NEWS

A senior Saudi official has appeared to confirm Riyadh’s plans to dig a canal separating Qatar from the mainland, turning it into an island. Qatar has been diplomatically isolated from its neighbors for over a year.

    
A port in Doha, Qatar (picture-alliance/dpa/Zumapress)

A senior adviser to Saudi Crown Prince Mohammed bin Salman appeared to confirm that the kingdom is considering digging a canal along the border with the Qatari peninsula, effectively turning it into an island.

“I am impatiently waiting for details on the implementation of the Salwa island project, a great, historic project that will change the geography of the region,” Saud al-Qahtani posted on Twitter Friday.

Reports of the canal first emerged back in April on Sabq, a news website with close links to the Saudi royal family. However, al-Qahtani’s remarks were the clearest reference yet that the Saudi regime is serious about the initiative.

Watch video04:47

Qatari FM: Saudis ‘refuse to engage in dialogue’

The original report suggested that the canal would stretch some 60 kilometers (37 miles) along the Qatari border and measure around 200 meters (650 feet) in width. The cost of the project is expected to reach up to 2.8 billion riyals (€645 million, $750 million). Part of the canal is expected to host a nuclear waste facility.

Further reports in the Makkah newspaper suggested that five unnamed construction companies had been invited to bid on the project, with a winner set to be announced in September.

Read more: Qatar’s foreign minister accuses Saudi Arabia of sparking humanitarian crisis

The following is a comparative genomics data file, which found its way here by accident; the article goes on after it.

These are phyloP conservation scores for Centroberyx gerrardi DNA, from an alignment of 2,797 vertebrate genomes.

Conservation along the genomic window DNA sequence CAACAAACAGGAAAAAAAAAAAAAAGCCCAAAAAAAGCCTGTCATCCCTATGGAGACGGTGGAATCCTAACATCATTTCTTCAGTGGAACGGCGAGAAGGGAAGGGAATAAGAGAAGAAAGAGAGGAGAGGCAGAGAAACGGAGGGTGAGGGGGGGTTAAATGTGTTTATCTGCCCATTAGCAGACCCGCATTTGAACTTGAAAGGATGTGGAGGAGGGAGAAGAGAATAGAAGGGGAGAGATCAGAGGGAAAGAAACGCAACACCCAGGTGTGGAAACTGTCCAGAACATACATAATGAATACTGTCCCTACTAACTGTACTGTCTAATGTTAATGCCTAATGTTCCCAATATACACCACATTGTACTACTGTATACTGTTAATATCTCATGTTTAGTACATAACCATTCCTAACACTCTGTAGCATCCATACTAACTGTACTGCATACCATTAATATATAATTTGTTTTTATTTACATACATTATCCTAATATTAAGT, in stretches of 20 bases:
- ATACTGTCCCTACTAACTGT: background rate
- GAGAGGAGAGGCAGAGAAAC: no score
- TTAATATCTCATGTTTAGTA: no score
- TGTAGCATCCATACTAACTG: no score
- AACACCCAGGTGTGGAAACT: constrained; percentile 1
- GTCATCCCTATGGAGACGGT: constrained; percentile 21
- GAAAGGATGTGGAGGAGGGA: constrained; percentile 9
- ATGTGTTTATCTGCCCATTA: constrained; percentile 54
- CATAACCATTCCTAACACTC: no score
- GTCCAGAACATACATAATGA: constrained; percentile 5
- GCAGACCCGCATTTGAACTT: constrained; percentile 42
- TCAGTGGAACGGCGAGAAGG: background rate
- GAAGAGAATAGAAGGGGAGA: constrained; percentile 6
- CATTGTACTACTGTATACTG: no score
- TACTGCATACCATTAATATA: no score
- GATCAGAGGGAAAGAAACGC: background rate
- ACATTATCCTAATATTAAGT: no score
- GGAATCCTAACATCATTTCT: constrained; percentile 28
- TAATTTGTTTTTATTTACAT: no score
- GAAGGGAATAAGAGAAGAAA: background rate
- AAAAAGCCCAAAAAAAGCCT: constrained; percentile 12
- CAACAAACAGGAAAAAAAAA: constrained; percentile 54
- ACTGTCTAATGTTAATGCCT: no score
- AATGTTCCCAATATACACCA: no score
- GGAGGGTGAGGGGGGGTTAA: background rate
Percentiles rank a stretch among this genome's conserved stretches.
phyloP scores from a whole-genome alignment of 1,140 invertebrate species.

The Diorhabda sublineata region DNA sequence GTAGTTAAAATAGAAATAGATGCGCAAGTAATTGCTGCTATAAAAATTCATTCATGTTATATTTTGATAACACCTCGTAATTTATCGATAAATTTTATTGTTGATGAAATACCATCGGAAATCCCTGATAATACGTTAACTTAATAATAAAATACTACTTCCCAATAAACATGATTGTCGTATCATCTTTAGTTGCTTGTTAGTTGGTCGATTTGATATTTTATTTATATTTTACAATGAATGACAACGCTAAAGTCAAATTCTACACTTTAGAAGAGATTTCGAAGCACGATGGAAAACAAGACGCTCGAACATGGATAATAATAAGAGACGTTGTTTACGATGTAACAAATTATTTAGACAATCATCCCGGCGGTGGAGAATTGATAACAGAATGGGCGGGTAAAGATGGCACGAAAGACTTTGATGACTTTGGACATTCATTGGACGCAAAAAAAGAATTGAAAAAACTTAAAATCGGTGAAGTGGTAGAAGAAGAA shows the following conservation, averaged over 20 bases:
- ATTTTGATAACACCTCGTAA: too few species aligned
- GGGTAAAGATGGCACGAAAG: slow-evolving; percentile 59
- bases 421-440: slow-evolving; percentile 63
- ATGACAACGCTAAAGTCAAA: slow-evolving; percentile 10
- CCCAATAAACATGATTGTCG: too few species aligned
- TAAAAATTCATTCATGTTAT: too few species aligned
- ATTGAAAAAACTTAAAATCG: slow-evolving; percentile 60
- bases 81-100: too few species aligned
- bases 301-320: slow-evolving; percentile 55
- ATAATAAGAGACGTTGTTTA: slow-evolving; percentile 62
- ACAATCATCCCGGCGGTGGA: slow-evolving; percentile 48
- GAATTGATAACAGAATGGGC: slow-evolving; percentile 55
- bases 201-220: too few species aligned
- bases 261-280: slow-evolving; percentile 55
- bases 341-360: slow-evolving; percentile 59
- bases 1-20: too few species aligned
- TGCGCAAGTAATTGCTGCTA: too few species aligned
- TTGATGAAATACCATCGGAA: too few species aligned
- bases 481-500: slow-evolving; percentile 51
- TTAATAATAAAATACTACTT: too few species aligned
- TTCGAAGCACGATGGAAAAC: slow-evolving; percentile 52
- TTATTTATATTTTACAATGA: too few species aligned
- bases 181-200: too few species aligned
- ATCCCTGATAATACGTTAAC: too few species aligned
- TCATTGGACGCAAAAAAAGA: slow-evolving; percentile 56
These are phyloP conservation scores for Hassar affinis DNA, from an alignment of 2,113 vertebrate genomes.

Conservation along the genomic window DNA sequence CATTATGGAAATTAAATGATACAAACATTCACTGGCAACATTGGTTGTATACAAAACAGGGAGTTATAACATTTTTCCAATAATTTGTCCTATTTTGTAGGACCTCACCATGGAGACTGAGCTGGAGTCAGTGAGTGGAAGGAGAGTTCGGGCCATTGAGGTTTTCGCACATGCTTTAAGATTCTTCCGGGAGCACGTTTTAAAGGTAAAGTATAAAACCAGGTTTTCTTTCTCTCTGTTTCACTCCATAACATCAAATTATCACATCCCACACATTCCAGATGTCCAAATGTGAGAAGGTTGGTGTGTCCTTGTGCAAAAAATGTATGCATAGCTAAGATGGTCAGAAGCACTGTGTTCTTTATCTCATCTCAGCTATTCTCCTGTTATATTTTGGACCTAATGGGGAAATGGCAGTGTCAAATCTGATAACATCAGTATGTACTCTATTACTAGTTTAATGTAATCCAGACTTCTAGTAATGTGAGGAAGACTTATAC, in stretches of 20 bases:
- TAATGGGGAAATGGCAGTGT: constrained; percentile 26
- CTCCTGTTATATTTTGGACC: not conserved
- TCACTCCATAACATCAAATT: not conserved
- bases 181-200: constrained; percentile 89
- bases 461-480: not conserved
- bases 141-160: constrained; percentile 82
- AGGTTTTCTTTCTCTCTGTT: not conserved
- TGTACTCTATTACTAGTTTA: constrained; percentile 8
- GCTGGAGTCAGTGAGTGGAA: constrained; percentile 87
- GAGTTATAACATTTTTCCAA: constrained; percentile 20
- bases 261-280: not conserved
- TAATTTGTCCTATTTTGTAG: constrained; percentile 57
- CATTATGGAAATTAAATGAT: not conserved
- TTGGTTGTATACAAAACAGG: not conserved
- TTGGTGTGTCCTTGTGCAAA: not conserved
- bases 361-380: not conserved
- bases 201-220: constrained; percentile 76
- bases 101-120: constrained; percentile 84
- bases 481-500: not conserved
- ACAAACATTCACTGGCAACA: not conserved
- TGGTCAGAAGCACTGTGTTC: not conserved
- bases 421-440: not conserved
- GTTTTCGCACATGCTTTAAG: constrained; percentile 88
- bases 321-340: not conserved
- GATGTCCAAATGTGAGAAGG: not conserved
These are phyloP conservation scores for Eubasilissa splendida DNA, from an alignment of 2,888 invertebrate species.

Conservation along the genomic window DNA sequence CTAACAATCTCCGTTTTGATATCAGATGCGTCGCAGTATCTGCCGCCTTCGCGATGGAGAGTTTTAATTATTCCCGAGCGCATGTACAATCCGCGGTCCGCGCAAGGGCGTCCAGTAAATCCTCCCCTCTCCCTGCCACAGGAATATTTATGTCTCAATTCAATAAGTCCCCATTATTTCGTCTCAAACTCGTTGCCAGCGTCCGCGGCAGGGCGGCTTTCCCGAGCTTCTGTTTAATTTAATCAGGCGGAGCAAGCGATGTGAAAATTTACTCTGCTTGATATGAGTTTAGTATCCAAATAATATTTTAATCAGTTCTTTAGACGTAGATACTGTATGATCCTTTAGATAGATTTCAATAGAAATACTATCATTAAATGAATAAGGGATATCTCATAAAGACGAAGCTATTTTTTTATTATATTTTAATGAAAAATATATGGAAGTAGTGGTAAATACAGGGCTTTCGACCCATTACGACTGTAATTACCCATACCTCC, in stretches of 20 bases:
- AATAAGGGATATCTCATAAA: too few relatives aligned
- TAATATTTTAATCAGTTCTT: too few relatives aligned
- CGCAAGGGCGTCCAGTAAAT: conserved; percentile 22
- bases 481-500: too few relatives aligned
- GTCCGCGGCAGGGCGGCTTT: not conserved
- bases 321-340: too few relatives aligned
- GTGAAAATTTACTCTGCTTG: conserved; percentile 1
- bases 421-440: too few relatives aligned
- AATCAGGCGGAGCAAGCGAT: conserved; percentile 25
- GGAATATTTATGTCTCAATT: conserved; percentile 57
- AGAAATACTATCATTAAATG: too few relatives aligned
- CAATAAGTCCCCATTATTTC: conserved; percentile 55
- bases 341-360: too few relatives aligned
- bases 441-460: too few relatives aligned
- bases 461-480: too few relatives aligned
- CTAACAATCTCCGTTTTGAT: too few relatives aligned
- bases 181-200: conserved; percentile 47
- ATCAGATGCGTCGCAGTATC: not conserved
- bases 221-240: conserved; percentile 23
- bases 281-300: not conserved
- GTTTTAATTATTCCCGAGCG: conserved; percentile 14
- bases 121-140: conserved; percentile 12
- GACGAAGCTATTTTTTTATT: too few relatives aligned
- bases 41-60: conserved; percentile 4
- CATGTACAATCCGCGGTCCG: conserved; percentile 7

Karte Countries that severed ties with Qatar ENG

Qatar’s regional row

Saudi Arabia’s canal project marks the latest stress point between the two oil-rich nations. The Saudi kingdom and its regional allies — the United Arab Emirates, Bahrain and Egypt — cut diplomatic and trade ties with Qatar in June 2017, accusing it of harboring close ties to Iran and supporting various terrorist groups.

Read more: Could America’s hardline policies towards Iran be a dilemma for Arab countries?

Doha denies the charges and claims the boycott is an attempt to encroach its sovereignty.

Since the dispute erupted last year, Qatar has seen its only land border closed and residents expelled from the boycotting countries. Its state-owned airline Qatar Airways is also barred from flying over its neighbors’ airspaces.

Mediation efforts by the US and Kuwait have so far failed to resolve the diplomatic row.

Every evening at 1830 UTC, DW’s editors send out a selection of the day’s hard news and quality feature journalism. You can sign up to receive it directly here.

dm/aw (AFP, Reuters)

COURTESY: DW

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